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created Oct 2nd 2022, 16:00 by elduke717



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Without attempting to be exhaustive, this little book aims at describing in a purely popular and non-technical manner some of the great achievements of engineers, more particularly during the nineteenth century.
The four departments chosen have been selected not in pursuance of any comprehensive plan, but because they present some of the more striking features of constructional effort. The term Engineering, however, includes the design and supervision of numerous works, such as roads and canals, docks and break-waters, machinery and mining, as well as steam-engines and steamships, bridges and tunnels.
Information, in certain cases, has been gained at first-hand, and I have to acknowledge the courtesy of the managers of the Cunard and White Star Steamship Companies, Messrs. Maudslay, Sons & Field, and others, in supplying various particulars.
The narrative concerning Henry Bell and the steamship Comet, and of his connection with Fulton, is chiefly [vi] based on a letter from Bell himself in the Caledonian Mercury in 1816.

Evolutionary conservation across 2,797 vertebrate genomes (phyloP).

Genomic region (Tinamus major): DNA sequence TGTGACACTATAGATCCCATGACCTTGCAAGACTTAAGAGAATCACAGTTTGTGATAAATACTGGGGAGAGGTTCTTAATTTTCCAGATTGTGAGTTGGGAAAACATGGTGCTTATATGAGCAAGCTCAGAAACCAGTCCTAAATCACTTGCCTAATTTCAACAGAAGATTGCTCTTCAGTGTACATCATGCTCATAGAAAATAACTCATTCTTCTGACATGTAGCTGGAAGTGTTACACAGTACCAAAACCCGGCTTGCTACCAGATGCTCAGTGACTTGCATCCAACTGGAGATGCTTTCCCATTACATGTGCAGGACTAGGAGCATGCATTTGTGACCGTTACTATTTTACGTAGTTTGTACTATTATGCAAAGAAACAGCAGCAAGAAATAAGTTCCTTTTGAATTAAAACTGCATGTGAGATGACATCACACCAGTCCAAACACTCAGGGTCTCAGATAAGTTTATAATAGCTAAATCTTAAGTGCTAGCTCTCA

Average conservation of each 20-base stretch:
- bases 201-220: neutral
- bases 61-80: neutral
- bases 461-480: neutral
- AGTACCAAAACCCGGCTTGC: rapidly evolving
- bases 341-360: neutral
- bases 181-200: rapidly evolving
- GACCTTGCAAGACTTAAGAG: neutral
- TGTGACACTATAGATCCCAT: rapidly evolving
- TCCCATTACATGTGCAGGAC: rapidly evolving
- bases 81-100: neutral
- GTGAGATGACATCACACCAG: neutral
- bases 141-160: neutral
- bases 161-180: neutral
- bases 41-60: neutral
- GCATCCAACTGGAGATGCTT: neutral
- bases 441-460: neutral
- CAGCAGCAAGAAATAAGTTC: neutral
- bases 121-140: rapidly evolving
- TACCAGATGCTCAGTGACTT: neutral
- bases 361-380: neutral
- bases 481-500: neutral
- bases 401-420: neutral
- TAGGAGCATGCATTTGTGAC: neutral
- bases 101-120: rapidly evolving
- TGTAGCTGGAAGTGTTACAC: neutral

The statement that Mr. Macgregor Laird was so largely instrumental in founding the British and American Steam Navigation Company is made on the authority of his daughter, Miss Eleanor Bristow Laird. An article on “The Genesis of the Steamship,” which I wrote in the Gentleman’s Magazine, brought a letter from that lady in which she declares that her father was the prime mover in founding the Company. He had had experience, in the Niger Expedition of 1832-33, of the behaviour of steamships both at sea and in the river, and from the date of his return to England she asserts he advocated the establishment of steam communication between England and America, against the active opposition of Dr. Lardner and others. “Macgregor Laird’s claim to the foremost place amongst all those (not excepting Brunel) who worked for the same object,” writes Miss Laird, “was clearly shown in a letter from the late Mr. Archibald Hamilton of 17 St. Helen’s Place, E.C., to the editor of the Shipping and Mercantile Gazette, in which paper it was published on 15th May, 1873.”
It is not a little curious to note how, in many of these great undertakings, several minds seem to have been working to the same end at about the same time. It was so with George Stephenson and others with regard to the locomotive, with Miller and Symington, Bell and Fulton, with regard to the steamship, with Laird and Brunel as regards transatlantic steam navigation, with Robert Stephenson and William Fairbairn as regards the tubular bridge.
This volume does not seek to be the special advocate of any, or to enter into any minute details, but simply endeavours to gather up the more salient features and weave them into a connected and popular narrative.

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